The gap in community leadership narrows as The Neighborhood Leadership Academy (NLA) at Savannah State University 12-week program aims to empower future leaders with necessary skills to help improve social issues.

Carole Fireall, NLA coordinator, said the NLA brings together established and emerging leaders from diverse segments of the community to enhance their leadership skills with a focus on advocacy, critical thinking and problem solving.

"The very first Neighborhood Leadership Academy took place in 2005 under the auspices of Project SAV," she said. "A local initiative was funded by a grant from the Annie E. Casey Foundation. Step Up Savannah revived the program in 2011 and conducts the program each year in the fall. In 2014, Savannah State University agreed to partner with Step Up, and classes are held each year on the university's campus. Step Up continues to offer this program because of the generous support of the Frueauff Foundation."

The classes focus on small contingents of 17 to 20 per group with the ideal student candidate wanting to learn more about Savannah and how the city operates.

"They are hungry to better understand their own gifts and how they can be used to positively impact their neighborhoods or communities," she said. "They also wish to identify and enhance the skills that a person in a leadership position needs to be effective. Lastly, Step Up depends on our NLA graduates to be our eyes and ears in Savannah, to identify the issues that Savannah's low-income population faces daily. So the ideal candidate would be willing and able to speak for the population that Step Up serves."

Topics for the program include community organizing, empowering their voice, and becoming a voice for communities that are voiceless in Chatham County.

"Equipped with a better understanding of the systemic and historical issues that contribute to the lack of opportunity for some members of the community," said Fireall, "graduates will be emboldened to advocate for change. They will learn how to identify a problem, draw attention to it, and then create the momentum that produces change. Throughout the class and following graduation, participants will be introduced to various nonprofit and governmental board and commission opportunities. Perhaps best of all, graduates will be among a cohort of like-minded individuals that support and offer resources to each other long after graduation."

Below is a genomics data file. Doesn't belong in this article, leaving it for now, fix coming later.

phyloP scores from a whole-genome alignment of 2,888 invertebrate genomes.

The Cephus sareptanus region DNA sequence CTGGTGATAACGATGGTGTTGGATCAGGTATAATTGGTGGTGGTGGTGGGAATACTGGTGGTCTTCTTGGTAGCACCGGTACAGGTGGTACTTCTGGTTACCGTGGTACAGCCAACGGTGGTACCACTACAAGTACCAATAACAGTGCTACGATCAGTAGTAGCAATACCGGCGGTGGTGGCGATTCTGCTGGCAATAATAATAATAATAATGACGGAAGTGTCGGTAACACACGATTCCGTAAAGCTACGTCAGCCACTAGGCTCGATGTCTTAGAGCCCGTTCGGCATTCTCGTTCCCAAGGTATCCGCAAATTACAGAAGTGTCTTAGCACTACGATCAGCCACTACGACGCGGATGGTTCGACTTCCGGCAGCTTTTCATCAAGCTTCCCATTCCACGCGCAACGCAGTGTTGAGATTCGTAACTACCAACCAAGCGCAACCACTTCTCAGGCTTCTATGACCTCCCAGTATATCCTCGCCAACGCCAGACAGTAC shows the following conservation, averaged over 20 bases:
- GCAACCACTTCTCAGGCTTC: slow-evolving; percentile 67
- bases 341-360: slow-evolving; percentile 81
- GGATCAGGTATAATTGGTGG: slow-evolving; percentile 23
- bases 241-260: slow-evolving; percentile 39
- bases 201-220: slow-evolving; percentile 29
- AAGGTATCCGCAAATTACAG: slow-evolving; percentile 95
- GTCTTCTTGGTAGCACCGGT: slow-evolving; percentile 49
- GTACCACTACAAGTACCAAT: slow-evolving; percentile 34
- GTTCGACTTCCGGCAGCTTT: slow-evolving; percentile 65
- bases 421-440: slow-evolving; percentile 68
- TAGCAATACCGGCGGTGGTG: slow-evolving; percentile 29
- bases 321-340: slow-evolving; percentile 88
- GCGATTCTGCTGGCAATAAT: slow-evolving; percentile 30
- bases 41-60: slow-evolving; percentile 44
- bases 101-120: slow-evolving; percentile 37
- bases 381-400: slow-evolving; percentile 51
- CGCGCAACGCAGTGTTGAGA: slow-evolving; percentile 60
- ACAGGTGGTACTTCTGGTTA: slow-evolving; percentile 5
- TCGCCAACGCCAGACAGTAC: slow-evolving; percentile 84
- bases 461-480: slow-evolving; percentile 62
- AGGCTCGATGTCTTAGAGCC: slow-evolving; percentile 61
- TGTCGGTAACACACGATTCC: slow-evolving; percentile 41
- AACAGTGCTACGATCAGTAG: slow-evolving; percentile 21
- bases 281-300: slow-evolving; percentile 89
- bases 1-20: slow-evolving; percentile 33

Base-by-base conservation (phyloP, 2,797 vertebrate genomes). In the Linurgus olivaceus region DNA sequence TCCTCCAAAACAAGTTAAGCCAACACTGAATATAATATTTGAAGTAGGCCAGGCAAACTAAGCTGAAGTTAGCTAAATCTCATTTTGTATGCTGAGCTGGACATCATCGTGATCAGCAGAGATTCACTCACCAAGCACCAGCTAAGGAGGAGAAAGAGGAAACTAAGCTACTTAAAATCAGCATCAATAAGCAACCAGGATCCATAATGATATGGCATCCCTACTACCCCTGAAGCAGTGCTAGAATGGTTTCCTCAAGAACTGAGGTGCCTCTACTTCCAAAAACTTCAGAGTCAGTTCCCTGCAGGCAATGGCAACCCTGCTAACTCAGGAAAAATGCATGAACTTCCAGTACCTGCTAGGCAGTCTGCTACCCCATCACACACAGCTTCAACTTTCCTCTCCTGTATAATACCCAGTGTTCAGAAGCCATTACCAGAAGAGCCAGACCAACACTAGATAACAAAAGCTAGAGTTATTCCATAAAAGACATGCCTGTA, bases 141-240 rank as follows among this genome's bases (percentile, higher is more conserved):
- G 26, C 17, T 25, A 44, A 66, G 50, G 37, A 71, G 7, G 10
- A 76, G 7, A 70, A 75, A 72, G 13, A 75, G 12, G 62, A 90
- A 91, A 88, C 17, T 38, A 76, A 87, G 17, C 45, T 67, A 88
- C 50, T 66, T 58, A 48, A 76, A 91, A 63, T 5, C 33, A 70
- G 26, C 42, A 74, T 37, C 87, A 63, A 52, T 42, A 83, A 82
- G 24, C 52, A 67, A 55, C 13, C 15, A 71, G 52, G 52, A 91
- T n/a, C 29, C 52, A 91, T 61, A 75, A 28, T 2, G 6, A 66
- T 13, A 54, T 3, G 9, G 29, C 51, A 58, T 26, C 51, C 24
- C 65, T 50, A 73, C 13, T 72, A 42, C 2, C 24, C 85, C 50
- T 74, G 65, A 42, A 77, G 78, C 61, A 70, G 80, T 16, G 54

Although specific skill sets are not required to join, Fireall added students join with various skills in their toolboxes, which the NLA helps them identify and develop.

"We do not have a defined list of required skills that a person must have to be considered for the program," she said. "We do like participants to have some volunteer experience and to be able to identify a particular cause or issue that they would like to champion."

Savannah's under-served and underrepresented citizens are often overlooked and go unheard or ignored. Fireall said being underrepresented often means that a person feels they have no voice to influence policy or address issues that directly impact their life.

"Even with the confidence to speak up, they often lack access to the proper channels to make their voices be heard," she added. "The NLA helps to elevate the voices that are often left unheard by providing the skills, confidence, and avenues for advocacy."

"Step Up believes there is tremendous value in bringing together different sectors of our city to engage in dialogue on how we can improve the economic mobility of our residents," she said. "We depend on our neighborhood leaders to be the 'boots on the ground' as we all work to improve the economic mobility and financial stability of families in Savannah, Chatham County."

Fireall said people can contribute to the program in several ways.

"First, nominate someone that they feel would benefit from the program," she said. "Second, reach out to Step Up when positions on nonprofit and governmental boards and commissions become available so that we can inform our NLA graduates of these opportunities. Lastly, in order for this program to remain free to participants and provide some assistance with their travel costs, we need financial support."

Visit to complete an application. You may also contact Alexandra Kopp at 912-232-6747 or at